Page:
SHANGHAI, Sep 18 (SMM) — SHFE nonferrous metals closed higher across the board on Friday September 18.
Gold prices could rise even further and remain high “for longer than expected” as global uncertainties persist, said Yeoh Choo Guan, head of Asean global markets at Swiss banking giant UBS.
Lead was the best performer with a rise of 1.94%. Copper advanced 1.61%, aluminium edged up 0.83%, tin climbed 0.31%, zinc increased 1.78% and nickel went up 0.03%.
Inventories of steel rebar across Chinese steelmakers and social warehouses accelerated their declines this week, but the weekly average stock decline in September only stood at 80,000 mt, far lower than the 416,000 mt in the same period last year, as steel mills kept high production in this high season.
The ferrous complex also traded higher. Iron ore increased 1.58%, rebar rose 0.64%, and hot-rolled coil gained 0.98%.
Copper: The most-traded SHFE 2010 copper contract surged to an intraday high of 52,350 yuan/mt, before finishing the day 1.61% higher at 52,320 yuan/mt. It was announced last night that US first-time filings for jobless claims in the week ended September 12 stood at 860,000, which was lower than the previous week and the data were below one million for three consecutive weeks, but it was still more than four times that before the pandemic, indicating that the employment prospects are still unclear. In addition, the US also announced new homes starts for August and building permits for August, both of which were lower than expectations. The sluggish economic data in the US suppressed the US dollar and boosted copper prices. Saudi Arabia issued a warning last night, at the OPEC supervision meeting, to speculators who shorted crude oil, attacking the cheating behavior of quotas. That provided confidence to crude oil long positions, prompting crude oil prices to rise steadily and supporting copper prices. University of Michigan's Consumer sentiment index for September and whether the contract could maintain its upward trend will come under scrutiny tonight.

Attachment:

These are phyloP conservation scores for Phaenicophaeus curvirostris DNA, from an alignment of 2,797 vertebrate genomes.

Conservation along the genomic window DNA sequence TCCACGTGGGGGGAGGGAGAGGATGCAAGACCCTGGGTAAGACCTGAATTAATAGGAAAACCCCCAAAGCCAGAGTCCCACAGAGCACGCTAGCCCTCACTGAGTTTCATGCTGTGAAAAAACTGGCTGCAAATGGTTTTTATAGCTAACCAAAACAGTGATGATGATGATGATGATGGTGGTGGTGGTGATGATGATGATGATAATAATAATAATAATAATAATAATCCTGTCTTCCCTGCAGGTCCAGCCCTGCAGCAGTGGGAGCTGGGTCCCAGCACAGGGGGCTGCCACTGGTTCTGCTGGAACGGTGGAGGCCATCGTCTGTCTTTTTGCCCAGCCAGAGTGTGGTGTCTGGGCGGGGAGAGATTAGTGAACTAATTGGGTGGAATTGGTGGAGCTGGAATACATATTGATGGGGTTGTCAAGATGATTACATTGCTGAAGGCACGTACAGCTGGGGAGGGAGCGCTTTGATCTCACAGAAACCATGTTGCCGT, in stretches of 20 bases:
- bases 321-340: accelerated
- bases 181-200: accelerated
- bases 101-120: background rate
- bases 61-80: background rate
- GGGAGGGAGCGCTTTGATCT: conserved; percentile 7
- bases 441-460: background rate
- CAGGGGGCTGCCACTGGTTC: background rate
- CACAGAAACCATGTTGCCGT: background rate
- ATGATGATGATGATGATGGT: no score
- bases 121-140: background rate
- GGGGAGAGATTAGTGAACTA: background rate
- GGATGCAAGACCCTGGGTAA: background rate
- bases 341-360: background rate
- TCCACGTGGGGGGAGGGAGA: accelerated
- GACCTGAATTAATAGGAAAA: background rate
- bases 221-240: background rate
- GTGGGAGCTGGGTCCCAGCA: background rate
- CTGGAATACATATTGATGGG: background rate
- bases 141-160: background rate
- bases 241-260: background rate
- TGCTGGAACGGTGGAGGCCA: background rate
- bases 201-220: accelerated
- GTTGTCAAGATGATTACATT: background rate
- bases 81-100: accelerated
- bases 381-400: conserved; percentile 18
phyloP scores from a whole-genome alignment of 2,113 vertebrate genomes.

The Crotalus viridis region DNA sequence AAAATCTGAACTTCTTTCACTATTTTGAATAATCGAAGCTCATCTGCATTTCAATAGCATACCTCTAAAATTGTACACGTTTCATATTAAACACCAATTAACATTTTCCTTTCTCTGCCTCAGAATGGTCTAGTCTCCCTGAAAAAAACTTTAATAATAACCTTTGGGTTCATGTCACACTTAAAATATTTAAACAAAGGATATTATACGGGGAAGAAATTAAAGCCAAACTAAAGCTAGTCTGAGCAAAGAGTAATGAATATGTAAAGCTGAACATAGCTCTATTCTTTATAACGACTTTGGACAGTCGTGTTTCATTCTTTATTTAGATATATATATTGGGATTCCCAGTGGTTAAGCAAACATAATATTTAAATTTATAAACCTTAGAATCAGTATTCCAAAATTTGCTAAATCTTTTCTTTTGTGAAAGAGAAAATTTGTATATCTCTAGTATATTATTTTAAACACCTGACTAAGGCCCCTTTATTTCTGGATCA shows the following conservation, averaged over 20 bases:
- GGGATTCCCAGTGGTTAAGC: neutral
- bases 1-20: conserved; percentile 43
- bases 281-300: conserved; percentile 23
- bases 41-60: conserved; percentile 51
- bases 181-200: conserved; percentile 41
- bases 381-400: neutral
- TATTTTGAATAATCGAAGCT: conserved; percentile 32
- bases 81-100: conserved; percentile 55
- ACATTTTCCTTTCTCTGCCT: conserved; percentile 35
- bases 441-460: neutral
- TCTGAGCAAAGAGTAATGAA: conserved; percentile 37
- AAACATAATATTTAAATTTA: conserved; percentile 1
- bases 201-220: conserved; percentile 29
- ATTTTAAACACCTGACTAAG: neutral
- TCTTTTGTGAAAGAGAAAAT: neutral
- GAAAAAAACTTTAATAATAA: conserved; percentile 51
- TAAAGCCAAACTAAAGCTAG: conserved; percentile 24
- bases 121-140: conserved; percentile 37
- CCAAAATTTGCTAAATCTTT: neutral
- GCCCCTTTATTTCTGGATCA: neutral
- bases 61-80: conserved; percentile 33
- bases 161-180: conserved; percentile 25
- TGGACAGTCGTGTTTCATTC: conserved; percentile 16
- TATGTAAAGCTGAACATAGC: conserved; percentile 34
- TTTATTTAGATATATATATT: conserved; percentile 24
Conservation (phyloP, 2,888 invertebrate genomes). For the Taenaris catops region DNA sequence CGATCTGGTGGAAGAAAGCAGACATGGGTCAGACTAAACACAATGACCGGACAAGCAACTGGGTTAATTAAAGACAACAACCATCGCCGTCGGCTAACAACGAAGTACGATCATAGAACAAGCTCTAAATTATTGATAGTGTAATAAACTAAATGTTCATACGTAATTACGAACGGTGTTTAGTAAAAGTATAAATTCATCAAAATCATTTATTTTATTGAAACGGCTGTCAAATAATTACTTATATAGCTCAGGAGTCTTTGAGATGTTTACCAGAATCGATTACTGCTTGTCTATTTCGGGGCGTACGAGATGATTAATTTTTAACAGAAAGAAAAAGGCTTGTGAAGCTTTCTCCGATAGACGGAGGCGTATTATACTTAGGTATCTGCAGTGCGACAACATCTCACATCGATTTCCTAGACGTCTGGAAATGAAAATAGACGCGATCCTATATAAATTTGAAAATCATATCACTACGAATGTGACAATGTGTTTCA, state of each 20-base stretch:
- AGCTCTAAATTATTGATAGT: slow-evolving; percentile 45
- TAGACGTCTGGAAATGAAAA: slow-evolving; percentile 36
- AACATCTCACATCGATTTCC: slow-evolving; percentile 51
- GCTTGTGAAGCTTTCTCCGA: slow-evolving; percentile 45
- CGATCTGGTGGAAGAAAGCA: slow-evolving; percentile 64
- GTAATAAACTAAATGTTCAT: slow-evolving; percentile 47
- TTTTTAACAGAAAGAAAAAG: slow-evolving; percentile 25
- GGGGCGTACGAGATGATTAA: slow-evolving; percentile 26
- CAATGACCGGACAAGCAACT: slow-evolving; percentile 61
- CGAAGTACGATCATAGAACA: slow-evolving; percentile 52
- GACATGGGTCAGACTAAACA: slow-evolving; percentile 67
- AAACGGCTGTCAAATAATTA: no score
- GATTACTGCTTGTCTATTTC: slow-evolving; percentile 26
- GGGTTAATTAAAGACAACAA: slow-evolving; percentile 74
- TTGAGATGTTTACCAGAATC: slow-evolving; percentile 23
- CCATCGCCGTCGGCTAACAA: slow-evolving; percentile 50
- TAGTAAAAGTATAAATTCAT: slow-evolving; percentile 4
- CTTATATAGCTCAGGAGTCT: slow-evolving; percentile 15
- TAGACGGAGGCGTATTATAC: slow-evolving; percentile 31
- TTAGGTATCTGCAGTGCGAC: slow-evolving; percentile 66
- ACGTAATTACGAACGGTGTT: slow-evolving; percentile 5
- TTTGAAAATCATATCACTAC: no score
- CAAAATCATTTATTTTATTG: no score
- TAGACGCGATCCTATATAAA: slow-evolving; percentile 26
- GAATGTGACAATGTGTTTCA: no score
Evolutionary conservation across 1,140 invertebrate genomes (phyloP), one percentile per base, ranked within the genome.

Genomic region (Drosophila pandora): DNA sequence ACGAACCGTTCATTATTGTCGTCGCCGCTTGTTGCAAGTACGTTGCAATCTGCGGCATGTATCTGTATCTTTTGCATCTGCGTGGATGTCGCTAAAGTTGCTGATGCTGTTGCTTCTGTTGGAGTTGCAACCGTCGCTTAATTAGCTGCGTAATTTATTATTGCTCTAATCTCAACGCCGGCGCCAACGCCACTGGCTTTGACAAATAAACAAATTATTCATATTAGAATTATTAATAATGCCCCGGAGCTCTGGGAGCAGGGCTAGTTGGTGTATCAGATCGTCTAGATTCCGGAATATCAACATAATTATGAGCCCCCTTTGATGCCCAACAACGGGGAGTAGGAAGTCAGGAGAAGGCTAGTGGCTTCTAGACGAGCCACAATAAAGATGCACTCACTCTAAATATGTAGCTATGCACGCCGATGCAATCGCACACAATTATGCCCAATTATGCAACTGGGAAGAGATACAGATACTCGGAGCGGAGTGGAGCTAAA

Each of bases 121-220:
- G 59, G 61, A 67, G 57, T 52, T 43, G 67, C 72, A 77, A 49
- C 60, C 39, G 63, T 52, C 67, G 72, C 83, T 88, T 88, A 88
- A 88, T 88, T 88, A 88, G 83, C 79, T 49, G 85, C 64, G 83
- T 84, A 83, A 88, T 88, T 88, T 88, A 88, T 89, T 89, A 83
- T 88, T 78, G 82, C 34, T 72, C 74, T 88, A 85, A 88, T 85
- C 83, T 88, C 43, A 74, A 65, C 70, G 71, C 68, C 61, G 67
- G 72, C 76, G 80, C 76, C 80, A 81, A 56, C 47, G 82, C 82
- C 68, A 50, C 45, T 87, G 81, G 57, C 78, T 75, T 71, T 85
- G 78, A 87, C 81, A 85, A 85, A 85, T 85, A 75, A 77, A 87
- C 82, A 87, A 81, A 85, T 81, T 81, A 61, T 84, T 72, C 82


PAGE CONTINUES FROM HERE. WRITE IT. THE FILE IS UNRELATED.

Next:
Aluminium: The most-liquid SHFE 2010 aluminium contract climbed to an intraday high of 14,675 yuan/mt after opening and fluctuated between 14600-14650 yuan/mt in afternoon trading. The contract finished the day 0.83% higher at 14,640 yuan/mt. Open interest rose 1,228 lots to 122,000 lots. Low inventories and high basis support aluminium prices, and the capital inflow in the day actively increased its open interest. It needs higher capital participation for the contract to continue to rise.
Zinc: The most-active SHFE 2011 zinc contract rose to an intraday high of 20,025 yuan/mt and ended 1.78% higher at 20,015 yuan/mt today. Open interest rose 5,309 lots to 75,200 lots. The continuous downward trend of zinc ore processing fees led to the tight supply sentiment in Q4. Combined with the high consumption, the fundamentals of zinc provide upward momentum. The contract is expected to fluctuate at high levels tonight.
Nickel: The most-traded SHFE 2011 nickel contract closed up 0.03% at 116,710 yuan/mt today. Open interest fell 7,202 lots to 116,710 lots. Nickel ore inventories across all Chinese ports increased 43,000 wmt from September 11 to 8.95 million wmt as of September 18, showed SMM data.
Lead: The most-traded SHFE 2010 lead contract finished the day 1.94% higher at 15,210 yuan/mt. Open interest fell 4,353 lots to 18,866 lots. It should be noted that open interest of the SHFE 2011 Lead have reached 19,767 lots, exceeding that of the SHFE 2010 lead contract, and the main contract will be changed to the November contract next week. The sluggish consumption suppressed lead prices with stable support from the cost of secondary lead. The contract is expected to remain in choppy trading in the near term.
Tin: The most-liquid SHFE 2011 tin contract ended 0.31% higher at 143,750 yuan/mt today. Open interest rose 193 lots to 22,833 lots. Near the National Day holidays, the demand for downstream stockpiling will increase, and the dollar tend to drop, lowering the pressure above. Pressure above is expected to around 145,000 yuan/mt.